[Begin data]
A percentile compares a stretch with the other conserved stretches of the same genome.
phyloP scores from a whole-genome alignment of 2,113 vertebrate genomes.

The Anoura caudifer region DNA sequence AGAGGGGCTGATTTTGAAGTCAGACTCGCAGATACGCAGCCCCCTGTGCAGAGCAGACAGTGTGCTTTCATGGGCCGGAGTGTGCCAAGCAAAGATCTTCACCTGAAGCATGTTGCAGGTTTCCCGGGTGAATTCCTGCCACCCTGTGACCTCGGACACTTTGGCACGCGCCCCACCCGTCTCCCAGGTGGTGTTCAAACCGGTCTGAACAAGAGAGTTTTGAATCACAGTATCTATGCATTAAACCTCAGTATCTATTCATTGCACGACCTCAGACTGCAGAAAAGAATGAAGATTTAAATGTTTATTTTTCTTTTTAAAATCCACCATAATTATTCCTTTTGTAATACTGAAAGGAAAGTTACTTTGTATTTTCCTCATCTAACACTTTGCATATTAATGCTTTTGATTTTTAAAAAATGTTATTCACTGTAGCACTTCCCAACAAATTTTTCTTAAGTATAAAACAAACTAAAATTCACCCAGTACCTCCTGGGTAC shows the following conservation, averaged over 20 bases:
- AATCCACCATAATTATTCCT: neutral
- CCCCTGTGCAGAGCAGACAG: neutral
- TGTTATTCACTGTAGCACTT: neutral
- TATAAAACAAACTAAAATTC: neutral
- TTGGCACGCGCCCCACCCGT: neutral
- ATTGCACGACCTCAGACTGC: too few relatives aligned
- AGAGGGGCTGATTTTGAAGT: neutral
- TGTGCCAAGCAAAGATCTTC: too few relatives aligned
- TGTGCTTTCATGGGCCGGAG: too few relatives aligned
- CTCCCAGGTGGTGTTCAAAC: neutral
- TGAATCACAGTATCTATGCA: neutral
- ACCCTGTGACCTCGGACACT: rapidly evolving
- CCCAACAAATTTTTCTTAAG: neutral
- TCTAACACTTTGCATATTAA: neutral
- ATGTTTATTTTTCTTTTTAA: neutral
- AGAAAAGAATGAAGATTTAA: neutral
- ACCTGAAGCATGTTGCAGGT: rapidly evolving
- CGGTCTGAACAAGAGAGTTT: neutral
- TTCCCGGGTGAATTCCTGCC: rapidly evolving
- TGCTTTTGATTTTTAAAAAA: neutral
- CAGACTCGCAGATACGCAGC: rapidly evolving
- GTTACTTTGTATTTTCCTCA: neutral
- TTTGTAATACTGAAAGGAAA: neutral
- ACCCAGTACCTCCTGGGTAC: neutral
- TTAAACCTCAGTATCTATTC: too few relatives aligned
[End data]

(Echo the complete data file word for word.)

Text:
A percentile compares a stretch with the other conserved stretches of the same genome.
phyloP scores from a whole-genome alignment of 2,113 vertebrate genomes.

The Anoura caudifer region DNA sequence AGAGGGGCTGATTTTGAAGTCAGACTCGCAGATACGCAGCCCCCTGTGCAGAGCAGACAGTGTGCTTTCATGGGCCGGAGTGTGCCAAGCAAAGATCTTCACCTGAAGCATGTTGCAGGTTTCCCGGGTGAATTCCTGCCACCCTGTGACCTCGGACACTTTGGCACGCGCCCCACCCGTCTCCCAGGTGGTGTTCAAACCGGTCTGAACAAGAGAGTTTTGAATCACAGTATCTATGCATTAAACCTCAGTATCTATTCATTGCACGACCTCAGACTGCAGAAAAGAATGAAGATTTAAATGTTTATTTTTCTTTTTAAAATCCACCATAATTATTCCTTTTGTAATACTGAAAGGAAAGTTACTTTGTATTTTCCTCATCTAACACTTTGCATATTAATGCTTTTGATTTTTAAAAAATGTTATTCACTGTAGCACTTCCCAACAAATTTTTCTTAAGTATAAAACAAACTAAAATTCACCCAGTACCTCCTGGGTAC shows the following conservation, averaged over 20 bases:
- AATCCACCATAATTATTCCT: neutral
- CCCCTGTGCAGAGCAGACAG: neutral
- TGTTATTCACTGTAGCACTT: neutral
- TATAAAACAAACTAAAATTC: neutral
- TTGGCACGCGCCCCACCCGT: neutral
- ATTGCACGACCTCAGACTGC: too few relatives aligned
- AGAGGGGCTGATTTTGAAGT: neutral
- TGTGCCAAGCAAAGATCTTC: too few relatives aligned
- TGTGCTTTCATGGGCCGGAG: too few relatives aligned
- CTCCCAGGTGGTGTTCAAAC: neutral
- TGAATCACAGTATCTATGCA: neutral
- ACCCTGTGACCTCGGACACT: rapidly evolving
- CCCAACAAATTTTTCTTAAG: neutral
- TCTAACACTTTGCATATTAA: neutral
- ATGTTTATTTTTCTTTTTAA: neutral
- AGAAAAGAATGAAGATTTAA: neutral
- ACCTGAAGCATGTTGCAGGT: rapidly evolving
- CGGTCTGAACAAGAGAGTTT: neutral
- TTCCCGGGTGAATTCCTGCC: rapidly evolving
- TGCTTTTGATTTTTAAAAAA: neutral
- CAGACTCGCAGATACGCAGC: rapidly evolving
- GTTACTTTGTATTTTCCTCA: neutral
- TTTGTAATACTGAAAGGAAA: neutral
- ACCCAGTACCTCCTGGGTAC: neutral
- TTAAACCTCAGTATCTATTC: too few relatives aligned